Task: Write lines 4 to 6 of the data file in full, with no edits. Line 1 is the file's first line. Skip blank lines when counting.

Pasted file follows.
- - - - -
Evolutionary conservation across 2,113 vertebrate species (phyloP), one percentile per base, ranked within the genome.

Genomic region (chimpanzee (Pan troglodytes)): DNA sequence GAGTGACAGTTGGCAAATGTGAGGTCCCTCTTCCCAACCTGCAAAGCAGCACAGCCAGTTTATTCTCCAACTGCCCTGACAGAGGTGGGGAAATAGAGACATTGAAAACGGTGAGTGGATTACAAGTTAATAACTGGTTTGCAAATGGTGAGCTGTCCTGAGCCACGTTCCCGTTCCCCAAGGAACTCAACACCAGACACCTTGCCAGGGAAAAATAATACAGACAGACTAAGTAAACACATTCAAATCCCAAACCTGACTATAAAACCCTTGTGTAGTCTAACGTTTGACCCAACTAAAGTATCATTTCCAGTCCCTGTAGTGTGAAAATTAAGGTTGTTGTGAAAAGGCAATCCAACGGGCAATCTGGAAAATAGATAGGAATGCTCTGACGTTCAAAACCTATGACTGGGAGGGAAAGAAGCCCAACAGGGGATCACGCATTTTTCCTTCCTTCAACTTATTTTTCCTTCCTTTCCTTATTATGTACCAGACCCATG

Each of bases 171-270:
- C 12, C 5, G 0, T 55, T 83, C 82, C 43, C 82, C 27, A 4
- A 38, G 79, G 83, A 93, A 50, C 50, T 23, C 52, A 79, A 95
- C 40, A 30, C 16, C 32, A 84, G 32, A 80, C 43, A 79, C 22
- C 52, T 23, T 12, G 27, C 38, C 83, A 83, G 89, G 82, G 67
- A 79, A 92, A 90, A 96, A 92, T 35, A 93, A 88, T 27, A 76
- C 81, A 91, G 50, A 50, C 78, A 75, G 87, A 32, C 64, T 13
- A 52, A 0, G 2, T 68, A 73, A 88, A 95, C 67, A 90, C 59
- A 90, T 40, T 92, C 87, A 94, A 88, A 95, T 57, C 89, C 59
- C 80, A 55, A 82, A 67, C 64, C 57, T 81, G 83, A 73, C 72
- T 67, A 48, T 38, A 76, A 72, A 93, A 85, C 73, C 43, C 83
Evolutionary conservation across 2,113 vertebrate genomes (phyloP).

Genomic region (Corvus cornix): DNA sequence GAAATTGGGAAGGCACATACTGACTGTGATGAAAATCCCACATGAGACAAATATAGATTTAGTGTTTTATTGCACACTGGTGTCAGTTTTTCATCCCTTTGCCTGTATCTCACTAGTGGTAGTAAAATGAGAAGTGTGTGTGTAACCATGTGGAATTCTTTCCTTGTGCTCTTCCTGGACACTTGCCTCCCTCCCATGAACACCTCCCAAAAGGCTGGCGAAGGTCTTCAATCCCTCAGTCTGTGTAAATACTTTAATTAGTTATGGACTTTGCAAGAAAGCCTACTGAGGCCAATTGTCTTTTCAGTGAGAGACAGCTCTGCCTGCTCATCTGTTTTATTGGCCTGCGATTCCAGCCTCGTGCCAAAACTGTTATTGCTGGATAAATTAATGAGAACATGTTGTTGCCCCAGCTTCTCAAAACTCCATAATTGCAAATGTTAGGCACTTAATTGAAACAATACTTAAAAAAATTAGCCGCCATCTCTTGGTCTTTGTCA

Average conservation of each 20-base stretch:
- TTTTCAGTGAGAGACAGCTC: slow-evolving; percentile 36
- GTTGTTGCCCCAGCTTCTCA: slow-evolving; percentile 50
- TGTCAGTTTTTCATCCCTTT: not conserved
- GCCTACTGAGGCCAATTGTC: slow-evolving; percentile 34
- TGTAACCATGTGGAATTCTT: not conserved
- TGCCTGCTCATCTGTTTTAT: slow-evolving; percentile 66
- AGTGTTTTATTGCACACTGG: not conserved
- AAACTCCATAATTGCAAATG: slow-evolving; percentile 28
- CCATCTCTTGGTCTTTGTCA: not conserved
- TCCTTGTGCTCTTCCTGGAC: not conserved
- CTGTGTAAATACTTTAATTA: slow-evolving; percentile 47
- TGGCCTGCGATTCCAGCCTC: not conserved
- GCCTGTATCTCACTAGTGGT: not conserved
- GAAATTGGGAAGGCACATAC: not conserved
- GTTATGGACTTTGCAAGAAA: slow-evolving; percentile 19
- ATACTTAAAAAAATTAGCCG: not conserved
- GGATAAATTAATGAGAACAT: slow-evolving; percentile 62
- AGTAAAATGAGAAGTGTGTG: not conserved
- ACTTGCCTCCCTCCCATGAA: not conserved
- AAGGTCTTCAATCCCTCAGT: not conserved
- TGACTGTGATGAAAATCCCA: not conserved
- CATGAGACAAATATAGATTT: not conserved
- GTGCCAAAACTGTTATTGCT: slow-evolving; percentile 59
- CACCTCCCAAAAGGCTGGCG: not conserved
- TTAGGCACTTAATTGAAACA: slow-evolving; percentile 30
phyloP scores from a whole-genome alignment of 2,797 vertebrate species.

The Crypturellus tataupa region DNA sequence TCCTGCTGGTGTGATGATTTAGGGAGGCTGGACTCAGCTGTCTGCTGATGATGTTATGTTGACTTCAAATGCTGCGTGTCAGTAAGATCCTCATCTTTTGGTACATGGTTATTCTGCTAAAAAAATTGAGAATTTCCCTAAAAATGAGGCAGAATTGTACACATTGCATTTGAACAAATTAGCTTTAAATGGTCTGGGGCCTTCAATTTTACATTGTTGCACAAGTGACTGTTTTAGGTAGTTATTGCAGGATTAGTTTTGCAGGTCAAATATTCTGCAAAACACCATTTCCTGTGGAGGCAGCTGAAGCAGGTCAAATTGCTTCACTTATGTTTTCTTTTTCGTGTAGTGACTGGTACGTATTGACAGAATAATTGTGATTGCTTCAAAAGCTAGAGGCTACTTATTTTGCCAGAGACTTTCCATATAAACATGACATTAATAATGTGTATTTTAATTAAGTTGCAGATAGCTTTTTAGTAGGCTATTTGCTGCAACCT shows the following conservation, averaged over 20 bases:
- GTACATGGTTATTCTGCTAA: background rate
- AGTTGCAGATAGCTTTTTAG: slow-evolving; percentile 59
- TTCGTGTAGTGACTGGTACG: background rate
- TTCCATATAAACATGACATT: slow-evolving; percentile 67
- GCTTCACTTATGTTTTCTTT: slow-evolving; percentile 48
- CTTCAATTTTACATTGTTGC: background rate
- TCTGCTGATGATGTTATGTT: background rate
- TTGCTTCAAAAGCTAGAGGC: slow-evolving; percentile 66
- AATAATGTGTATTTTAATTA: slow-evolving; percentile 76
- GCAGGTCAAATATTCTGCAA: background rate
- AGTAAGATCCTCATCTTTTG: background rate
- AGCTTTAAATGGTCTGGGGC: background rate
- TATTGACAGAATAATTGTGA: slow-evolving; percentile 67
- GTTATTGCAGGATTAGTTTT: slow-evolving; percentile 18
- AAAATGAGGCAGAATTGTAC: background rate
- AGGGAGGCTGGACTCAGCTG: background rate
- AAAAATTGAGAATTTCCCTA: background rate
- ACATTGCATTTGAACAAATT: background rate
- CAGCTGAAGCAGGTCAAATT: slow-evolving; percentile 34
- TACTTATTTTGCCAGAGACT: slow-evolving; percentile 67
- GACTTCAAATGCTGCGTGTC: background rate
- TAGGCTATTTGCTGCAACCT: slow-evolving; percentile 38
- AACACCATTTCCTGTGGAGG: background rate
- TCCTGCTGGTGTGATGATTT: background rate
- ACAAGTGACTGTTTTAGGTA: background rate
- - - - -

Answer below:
- C 12, C 5, G 0, T 55, T 83, C 82, C 43, C 82, C 27, A 4
- A 38, G 79, G 83, A 93, A 50, C 50, T 23, C 52, A 79, A 95
- C 40, A 30, C 16, C 32, A 84, G 32, A 80, C 43, A 79, C 22